Being all he can be

The activeduty career of Brig. Gen. James Bryan, director for command, control and communications systems for the Pacific Command, definitely lives up to promises of the Army's ''Be all that you can be'' recruiting campaign a campaign he helped create. In the 1980s Bryan had a tour with the Army

The active-duty career of Brig. Gen. James Bryan, director for command, control and communications systems for the Pacific Command, definitely lives up to promises of the Army's ''Be all that you can be'' recruiting campaign— a campaign he helped create.

In the 1980s Bryan had a tour with the Army Recruiting Command, where he played a key role in the development of that famous ad campaign as the command's training and management systems director. He has spent the rest of his Army career living up to those words.

A look at Bryan's past assignments presents a picture of someone whose talents vary widely. During an assignment with the 7th Special Forces Group in the early 1970s at Fort Bragg, N.C., Bryan managed to earn his Phi Beta Kappa key— in between parachute jumps and field exercises— while earning a master's degree in education at North Carolina State University. Between subsequent tours with the armor and infantry divisions, Bryan served on four continents as an Army signal officer in Special Forces and Special Operations Command assignments.

In his current assignment, Bryan draws on all that experience to manage the communications and computer assets of a command whose area of responsibility covers 44 countries scattered across 100 million square miles of the Pacific Ocean, or roughly half of the world's surface.

Many of the situations Bryan encounters definitely stretch the definition of ''Be all that you can be'' far beyond the experience of the ordinary Army signal officer. With U.S. forces operating on a daily basis in many of the countries within his purview, Bryan and his staff spend a lot of time— and diplomacy— on frequency and spectrum management issues.

Adm. Joseph Prueher, commander in chief of the Pacific Command and Bryan's boss, told Congress earlier this year that countries in the region have started to model their spectrum policies on the frequency auctions in the United States. Consequently, the military may end up incurring charges for exercises it conducts in Australia and Singapore, Prueher said.

Bryan agreed, saying some countries in the region now view allocation of spectrum to U.S. forces as a revenue generator. To counter this trend, Bryan said he wants his military counterparts in other countries to begin viewing spectrum "as a shared resource."

Interoperability— with other nations and among the Army, Navy, Air Force and Marine forces in the Pacific— stands out as another key priority, Bryan said. He said he has been a staunch proponent of interoperability since his tour on the Joint Staff in the late 1980s, when he helped develop the strategy that came to be known as ''C4I [command, control, communications, computers and intelligence] for the Warrior.''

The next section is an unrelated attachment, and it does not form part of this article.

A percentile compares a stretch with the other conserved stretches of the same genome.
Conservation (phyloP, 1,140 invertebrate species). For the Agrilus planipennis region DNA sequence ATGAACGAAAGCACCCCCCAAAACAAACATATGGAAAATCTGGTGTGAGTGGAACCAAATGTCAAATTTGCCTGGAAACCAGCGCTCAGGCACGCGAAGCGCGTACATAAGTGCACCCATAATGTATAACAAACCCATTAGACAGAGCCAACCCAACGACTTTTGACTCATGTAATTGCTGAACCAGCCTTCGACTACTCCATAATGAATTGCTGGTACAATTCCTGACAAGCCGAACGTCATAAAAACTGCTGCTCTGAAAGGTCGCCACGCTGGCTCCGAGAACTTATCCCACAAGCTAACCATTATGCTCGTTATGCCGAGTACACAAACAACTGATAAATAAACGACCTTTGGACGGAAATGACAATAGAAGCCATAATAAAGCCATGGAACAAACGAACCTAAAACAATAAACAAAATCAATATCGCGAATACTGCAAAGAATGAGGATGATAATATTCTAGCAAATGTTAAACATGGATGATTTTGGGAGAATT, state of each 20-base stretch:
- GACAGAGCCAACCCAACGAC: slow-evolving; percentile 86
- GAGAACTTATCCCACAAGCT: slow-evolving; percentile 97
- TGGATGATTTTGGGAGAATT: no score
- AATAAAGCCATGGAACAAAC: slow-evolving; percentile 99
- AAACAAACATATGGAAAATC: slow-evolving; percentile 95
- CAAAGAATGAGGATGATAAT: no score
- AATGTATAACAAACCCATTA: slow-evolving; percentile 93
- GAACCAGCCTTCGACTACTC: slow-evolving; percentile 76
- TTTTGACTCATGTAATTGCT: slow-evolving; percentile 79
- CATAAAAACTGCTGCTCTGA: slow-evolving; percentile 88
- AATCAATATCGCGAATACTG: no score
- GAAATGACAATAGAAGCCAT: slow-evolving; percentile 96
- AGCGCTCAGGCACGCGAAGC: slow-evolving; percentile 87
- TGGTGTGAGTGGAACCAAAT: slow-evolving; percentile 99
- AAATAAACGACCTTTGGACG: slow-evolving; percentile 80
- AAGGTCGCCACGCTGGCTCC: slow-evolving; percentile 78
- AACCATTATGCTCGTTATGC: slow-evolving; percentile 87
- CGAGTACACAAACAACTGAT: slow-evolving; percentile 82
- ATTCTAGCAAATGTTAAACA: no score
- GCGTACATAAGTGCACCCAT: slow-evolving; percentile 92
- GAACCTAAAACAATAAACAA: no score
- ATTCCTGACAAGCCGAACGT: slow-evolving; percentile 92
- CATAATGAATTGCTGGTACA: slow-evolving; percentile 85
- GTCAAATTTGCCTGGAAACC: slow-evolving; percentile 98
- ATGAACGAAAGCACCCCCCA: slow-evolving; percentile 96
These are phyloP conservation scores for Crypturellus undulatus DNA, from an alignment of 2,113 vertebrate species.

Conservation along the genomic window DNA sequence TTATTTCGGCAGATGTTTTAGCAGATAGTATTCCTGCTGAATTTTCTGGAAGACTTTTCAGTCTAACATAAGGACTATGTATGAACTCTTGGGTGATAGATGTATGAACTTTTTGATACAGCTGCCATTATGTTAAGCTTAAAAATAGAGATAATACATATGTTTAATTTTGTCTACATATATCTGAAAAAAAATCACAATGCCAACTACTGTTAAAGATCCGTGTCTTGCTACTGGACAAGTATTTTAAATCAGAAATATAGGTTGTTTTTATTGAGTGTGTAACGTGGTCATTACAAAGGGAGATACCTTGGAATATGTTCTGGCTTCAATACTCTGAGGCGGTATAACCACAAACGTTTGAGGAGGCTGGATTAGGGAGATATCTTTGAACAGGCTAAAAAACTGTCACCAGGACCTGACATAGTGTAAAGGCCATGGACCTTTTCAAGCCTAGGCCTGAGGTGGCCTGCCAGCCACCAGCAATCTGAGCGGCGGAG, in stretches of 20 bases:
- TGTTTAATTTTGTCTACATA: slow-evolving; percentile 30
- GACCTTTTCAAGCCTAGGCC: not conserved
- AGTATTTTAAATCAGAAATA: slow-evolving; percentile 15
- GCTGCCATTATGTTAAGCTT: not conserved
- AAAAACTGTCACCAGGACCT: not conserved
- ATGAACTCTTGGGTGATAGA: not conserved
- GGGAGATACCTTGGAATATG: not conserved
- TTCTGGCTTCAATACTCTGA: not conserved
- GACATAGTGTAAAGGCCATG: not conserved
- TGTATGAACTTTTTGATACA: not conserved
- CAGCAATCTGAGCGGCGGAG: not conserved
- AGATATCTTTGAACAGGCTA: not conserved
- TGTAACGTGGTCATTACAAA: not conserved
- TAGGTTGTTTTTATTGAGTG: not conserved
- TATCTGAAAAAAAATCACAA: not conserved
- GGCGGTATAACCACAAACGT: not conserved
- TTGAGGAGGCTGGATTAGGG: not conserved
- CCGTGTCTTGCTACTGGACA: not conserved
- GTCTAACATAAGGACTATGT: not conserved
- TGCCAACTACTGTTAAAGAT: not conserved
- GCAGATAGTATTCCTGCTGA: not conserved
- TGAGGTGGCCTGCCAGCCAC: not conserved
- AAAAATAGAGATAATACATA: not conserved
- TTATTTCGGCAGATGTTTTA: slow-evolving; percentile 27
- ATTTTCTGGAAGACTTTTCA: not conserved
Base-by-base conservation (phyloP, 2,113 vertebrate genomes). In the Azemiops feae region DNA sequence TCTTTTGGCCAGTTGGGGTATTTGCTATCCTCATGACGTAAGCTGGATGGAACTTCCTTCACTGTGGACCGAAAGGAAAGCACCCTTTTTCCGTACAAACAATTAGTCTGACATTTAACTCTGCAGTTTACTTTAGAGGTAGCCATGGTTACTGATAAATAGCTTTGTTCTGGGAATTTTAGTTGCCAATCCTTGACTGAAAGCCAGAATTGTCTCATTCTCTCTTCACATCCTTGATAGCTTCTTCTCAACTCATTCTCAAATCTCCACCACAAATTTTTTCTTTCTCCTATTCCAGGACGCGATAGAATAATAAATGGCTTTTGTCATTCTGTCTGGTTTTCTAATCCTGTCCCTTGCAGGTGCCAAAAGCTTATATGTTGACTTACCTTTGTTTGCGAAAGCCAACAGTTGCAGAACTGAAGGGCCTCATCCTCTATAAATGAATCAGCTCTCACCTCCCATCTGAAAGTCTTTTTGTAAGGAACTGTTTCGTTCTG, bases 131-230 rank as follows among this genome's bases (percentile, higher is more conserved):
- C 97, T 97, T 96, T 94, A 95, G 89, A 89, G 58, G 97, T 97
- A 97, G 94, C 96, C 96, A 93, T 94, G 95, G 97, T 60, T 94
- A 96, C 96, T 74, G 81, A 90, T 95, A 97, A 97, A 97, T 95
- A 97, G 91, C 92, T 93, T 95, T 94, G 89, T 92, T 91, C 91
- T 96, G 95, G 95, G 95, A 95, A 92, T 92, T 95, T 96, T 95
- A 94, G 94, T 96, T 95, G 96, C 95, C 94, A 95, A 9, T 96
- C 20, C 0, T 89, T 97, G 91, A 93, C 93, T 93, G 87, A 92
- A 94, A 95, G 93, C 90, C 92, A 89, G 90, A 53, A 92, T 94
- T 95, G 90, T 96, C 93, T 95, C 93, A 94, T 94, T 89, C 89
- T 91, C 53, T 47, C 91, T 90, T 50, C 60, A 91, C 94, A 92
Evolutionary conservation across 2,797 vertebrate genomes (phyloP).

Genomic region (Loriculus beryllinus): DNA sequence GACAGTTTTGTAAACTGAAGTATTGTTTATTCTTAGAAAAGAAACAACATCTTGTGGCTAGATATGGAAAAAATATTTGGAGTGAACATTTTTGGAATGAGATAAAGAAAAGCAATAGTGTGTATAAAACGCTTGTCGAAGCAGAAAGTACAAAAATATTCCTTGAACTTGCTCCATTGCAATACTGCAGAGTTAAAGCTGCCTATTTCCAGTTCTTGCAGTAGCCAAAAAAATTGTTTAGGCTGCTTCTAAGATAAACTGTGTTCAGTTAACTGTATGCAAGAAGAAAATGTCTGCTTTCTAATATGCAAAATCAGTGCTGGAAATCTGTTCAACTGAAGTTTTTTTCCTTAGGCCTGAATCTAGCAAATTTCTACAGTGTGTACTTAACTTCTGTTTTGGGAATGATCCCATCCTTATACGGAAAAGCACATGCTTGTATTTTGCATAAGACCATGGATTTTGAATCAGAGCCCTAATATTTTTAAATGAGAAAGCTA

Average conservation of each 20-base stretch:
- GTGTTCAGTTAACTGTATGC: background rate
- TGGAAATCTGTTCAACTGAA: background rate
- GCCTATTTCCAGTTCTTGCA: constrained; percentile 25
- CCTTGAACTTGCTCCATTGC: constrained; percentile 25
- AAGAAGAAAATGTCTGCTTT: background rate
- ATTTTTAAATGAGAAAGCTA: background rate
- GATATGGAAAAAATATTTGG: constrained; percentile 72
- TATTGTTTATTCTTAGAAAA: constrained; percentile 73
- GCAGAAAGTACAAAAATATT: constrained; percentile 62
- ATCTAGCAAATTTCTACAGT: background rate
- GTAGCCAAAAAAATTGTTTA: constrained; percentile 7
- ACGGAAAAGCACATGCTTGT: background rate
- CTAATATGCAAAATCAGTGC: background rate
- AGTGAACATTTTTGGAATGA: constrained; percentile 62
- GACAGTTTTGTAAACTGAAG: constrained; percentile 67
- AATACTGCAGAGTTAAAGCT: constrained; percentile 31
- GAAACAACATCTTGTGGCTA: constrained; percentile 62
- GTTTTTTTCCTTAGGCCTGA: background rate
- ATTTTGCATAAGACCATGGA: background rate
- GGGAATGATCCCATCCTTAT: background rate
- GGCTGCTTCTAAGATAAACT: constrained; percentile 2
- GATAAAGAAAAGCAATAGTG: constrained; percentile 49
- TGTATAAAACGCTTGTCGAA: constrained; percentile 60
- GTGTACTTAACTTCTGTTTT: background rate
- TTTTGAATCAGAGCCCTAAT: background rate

Bryan said the Year 2000 compliance of his organization's key command and control systems represents another priority. He noted that the command initially lacked a central system database that would have aided the effort because the National Security Agency had marked the database as classified. Consequently, the Year 2000 effort got off to a slow start. ''The lack of a single Y2K database was a difficult hurdle to overcome,'' Bryan said.

The command turned around and set up its own database and has now started planning large-scale Year 2000-compliance tests of key systems slated for next year, he said.

Bryan embraces technology not for its own sake but for what it can do for his command. For example, the Pacific Command will be the first to use the new Global Broadcast System, which is capable of delivering roughly 30 megabits/sec of data to small field and shipboard terminals. Bryan believes its ultimate acceptance will not depend on the technology but on how the command manages the torrent of information.

Asked what he does in his spare time, Bryan quickly answered with a reply designed to counter any preconceived inside-the-Beltway notions about life in Hawaii. ''We really don't go out surfing here everyday," he said. "In many cases, it's just work, work, work.''

But Bryan added that he, his wife and two children plan to take ''full advantage'' of the opportunities his Pacific tour offers, including time on Oahu's golf courses.

Although Bryan continues to embody the recruiting slogan he helped burn into the American consciousness, he readily acknowledges that he no longer jumps out of airplanes like the actors in the ads he helped create. While he said he would love to do another jump, it would require clearance from a high-ranking Army general— and his wife.

"And I don't think I can clear it with my wife,'' he said.

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